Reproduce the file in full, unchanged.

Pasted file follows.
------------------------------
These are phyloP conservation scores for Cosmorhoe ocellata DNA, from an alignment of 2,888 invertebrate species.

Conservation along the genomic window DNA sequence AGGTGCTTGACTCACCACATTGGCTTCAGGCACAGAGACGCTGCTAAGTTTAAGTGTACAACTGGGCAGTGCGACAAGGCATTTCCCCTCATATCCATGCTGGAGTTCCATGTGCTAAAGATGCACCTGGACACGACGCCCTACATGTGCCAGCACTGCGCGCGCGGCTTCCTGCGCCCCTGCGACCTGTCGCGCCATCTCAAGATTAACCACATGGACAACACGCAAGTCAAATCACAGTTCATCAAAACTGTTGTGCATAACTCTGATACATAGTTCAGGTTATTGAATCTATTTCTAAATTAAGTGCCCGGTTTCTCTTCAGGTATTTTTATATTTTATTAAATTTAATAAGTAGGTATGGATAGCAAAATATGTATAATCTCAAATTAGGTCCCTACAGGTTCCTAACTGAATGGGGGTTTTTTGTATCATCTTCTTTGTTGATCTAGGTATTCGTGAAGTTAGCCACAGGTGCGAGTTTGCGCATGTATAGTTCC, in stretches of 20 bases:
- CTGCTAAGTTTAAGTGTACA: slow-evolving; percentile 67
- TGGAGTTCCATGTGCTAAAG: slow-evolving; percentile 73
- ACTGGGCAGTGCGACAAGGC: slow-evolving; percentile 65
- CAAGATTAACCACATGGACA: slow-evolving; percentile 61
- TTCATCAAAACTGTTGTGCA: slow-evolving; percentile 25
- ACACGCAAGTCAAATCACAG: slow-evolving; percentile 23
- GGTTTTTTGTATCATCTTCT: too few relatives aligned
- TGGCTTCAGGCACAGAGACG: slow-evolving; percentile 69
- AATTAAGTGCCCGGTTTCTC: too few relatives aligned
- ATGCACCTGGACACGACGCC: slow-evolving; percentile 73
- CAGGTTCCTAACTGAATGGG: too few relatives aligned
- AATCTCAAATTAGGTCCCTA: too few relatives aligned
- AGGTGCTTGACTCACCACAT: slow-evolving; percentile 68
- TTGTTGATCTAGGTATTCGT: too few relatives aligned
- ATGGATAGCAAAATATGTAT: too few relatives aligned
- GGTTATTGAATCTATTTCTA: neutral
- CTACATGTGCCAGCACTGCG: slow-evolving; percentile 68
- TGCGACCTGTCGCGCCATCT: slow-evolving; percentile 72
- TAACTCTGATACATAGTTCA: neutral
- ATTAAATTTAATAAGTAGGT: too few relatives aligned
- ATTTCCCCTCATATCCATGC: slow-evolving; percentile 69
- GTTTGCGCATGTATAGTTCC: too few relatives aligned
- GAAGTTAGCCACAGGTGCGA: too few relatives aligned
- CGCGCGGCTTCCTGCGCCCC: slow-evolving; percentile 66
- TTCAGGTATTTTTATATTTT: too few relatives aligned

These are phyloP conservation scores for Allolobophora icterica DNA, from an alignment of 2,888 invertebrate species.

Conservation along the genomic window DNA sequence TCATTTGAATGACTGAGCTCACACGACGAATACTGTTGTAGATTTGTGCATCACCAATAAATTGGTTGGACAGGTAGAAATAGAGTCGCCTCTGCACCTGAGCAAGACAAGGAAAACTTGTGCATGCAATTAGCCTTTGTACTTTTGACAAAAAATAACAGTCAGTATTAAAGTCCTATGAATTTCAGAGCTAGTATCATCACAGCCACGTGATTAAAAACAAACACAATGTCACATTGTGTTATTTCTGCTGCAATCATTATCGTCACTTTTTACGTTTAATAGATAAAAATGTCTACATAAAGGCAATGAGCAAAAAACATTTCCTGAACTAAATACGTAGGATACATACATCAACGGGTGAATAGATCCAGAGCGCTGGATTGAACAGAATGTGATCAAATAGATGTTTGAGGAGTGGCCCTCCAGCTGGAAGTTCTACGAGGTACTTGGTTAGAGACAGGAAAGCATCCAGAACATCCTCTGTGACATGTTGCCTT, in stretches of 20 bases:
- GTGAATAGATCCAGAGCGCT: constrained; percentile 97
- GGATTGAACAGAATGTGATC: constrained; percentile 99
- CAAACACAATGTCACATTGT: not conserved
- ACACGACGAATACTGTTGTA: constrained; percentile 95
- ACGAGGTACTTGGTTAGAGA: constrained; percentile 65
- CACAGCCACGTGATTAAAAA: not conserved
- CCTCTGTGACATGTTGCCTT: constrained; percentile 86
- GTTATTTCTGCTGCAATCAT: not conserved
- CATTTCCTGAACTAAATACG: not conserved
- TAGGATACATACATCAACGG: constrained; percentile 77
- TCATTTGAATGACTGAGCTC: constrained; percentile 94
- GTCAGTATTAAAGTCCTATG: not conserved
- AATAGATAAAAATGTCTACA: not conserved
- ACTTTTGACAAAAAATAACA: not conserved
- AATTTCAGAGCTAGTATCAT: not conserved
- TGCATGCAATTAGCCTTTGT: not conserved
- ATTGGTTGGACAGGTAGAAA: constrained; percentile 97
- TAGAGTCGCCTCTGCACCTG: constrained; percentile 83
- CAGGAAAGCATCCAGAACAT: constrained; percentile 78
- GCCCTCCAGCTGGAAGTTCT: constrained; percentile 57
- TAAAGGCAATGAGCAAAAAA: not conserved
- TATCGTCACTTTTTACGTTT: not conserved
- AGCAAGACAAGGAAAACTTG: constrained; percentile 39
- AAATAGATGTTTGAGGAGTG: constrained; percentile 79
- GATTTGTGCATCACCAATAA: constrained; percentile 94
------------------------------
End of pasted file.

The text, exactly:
These are phyloP conservation scores for Cosmorhoe ocellata DNA, from an alignment of 2,888 invertebrate species.

Conservation along the genomic window DNA sequence AGGTGCTTGACTCACCACATTGGCTTCAGGCACAGAGACGCTGCTAAGTTTAAGTGTACAACTGGGCAGTGCGACAAGGCATTTCCCCTCATATCCATGCTGGAGTTCCATGTGCTAAAGATGCACCTGGACACGACGCCCTACATGTGCCAGCACTGCGCGCGCGGCTTCCTGCGCCCCTGCGACCTGTCGCGCCATCTCAAGATTAACCACATGGACAACACGCAAGTCAAATCACAGTTCATCAAAACTGTTGTGCATAACTCTGATACATAGTTCAGGTTATTGAATCTATTTCTAAATTAAGTGCCCGGTTTCTCTTCAGGTATTTTTATATTTTATTAAATTTAATAAGTAGGTATGGATAGCAAAATATGTATAATCTCAAATTAGGTCCCTACAGGTTCCTAACTGAATGGGGGTTTTTTGTATCATCTTCTTTGTTGATCTAGGTATTCGTGAAGTTAGCCACAGGTGCGAGTTTGCGCATGTATAGTTCC, in stretches of 20 bases:
- CTGCTAAGTTTAAGTGTACA: slow-evolving; percentile 67
- TGGAGTTCCATGTGCTAAAG: slow-evolving; percentile 73
- ACTGGGCAGTGCGACAAGGC: slow-evolving; percentile 65
- CAAGATTAACCACATGGACA: slow-evolving; percentile 61
- TTCATCAAAACTGTTGTGCA: slow-evolving; percentile 25
- ACACGCAAGTCAAATCACAG: slow-evolving; percentile 23
- GGTTTTTTGTATCATCTTCT: too few relatives aligned
- TGGCTTCAGGCACAGAGACG: slow-evolving; percentile 69
- AATTAAGTGCCCGGTTTCTC: too few relatives aligned
- ATGCACCTGGACACGACGCC: slow-evolving; percentile 73
- CAGGTTCCTAACTGAATGGG: too few relatives aligned
- AATCTCAAATTAGGTCCCTA: too few relatives aligned
- AGGTGCTTGACTCACCACAT: slow-evolving; percentile 68
- TTGTTGATCTAGGTATTCGT: too few relatives aligned
- ATGGATAGCAAAATATGTAT: too few relatives aligned
- GGTTATTGAATCTATTTCTA: neutral
- CTACATGTGCCAGCACTGCG: slow-evolving; percentile 68
- TGCGACCTGTCGCGCCATCT: slow-evolving; percentile 72
- TAACTCTGATACATAGTTCA: neutral
- ATTAAATTTAATAAGTAGGT: too few relatives aligned
- ATTTCCCCTCATATCCATGC: slow-evolving; percentile 69
- GTTTGCGCATGTATAGTTCC: too few relatives aligned
- GAAGTTAGCCACAGGTGCGA: too few relatives aligned
- CGCGCGGCTTCCTGCGCCCC: slow-evolving; percentile 66
- TTCAGGTATTTTTATATTTT: too few relatives aligned

These are phyloP conservation scores for Allolobophora icterica DNA, from an alignment of 2,888 invertebrate species.

Conservation along the genomic window DNA sequence TCATTTGAATGACTGAGCTCACACGACGAATACTGTTGTAGATTTGTGCATCACCAATAAATTGGTTGGACAGGTAGAAATAGAGTCGCCTCTGCACCTGAGCAAGACAAGGAAAACTTGTGCATGCAATTAGCCTTTGTACTTTTGACAAAAAATAACAGTCAGTATTAAAGTCCTATGAATTTCAGAGCTAGTATCATCACAGCCACGTGATTAAAAACAAACACAATGTCACATTGTGTTATTTCTGCTGCAATCATTATCGTCACTTTTTACGTTTAATAGATAAAAATGTCTACATAAAGGCAATGAGCAAAAAACATTTCCTGAACTAAATACGTAGGATACATACATCAACGGGTGAATAGATCCAGAGCGCTGGATTGAACAGAATGTGATCAAATAGATGTTTGAGGAGTGGCCCTCCAGCTGGAAGTTCTACGAGGTACTTGGTTAGAGACAGGAAAGCATCCAGAACATCCTCTGTGACATGTTGCCTT, in stretches of 20 bases:
- GTGAATAGATCCAGAGCGCT: constrained; percentile 97
- GGATTGAACAGAATGTGATC: constrained; percentile 99
- CAAACACAATGTCACATTGT: not conserved
- ACACGACGAATACTGTTGTA: constrained; percentile 95
- ACGAGGTACTTGGTTAGAGA: constrained; percentile 65
- CACAGCCACGTGATTAAAAA: not conserved
- CCTCTGTGACATGTTGCCTT: constrained; percentile 86
- GTTATTTCTGCTGCAATCAT: not conserved
- CATTTCCTGAACTAAATACG: not conserved
- TAGGATACATACATCAACGG: constrained; percentile 77
- TCATTTGAATGACTGAGCTC: constrained; percentile 94
- GTCAGTATTAAAGTCCTATG: not conserved
- AATAGATAAAAATGTCTACA: not conserved
- ACTTTTGACAAAAAATAACA: not conserved
- AATTTCAGAGCTAGTATCAT: not conserved
- TGCATGCAATTAGCCTTTGT: not conserved
- ATTGGTTGGACAGGTAGAAA: constrained; percentile 97
- TAGAGTCGCCTCTGCACCTG: constrained; percentile 83
- CAGGAAAGCATCCAGAACAT: constrained; percentile 78
- GCCCTCCAGCTGGAAGTTCT: constrained; percentile 57
- TAAAGGCAATGAGCAAAAAA: not conserved
- TATCGTCACTTTTTACGTTT: not conserved
- AGCAAGACAAGGAAAACTTG: constrained; percentile 39
- AAATAGATGTTTGAGGAGTG: constrained; percentile 79
- GATTTGTGCATCACCAATAA: constrained; percentile 94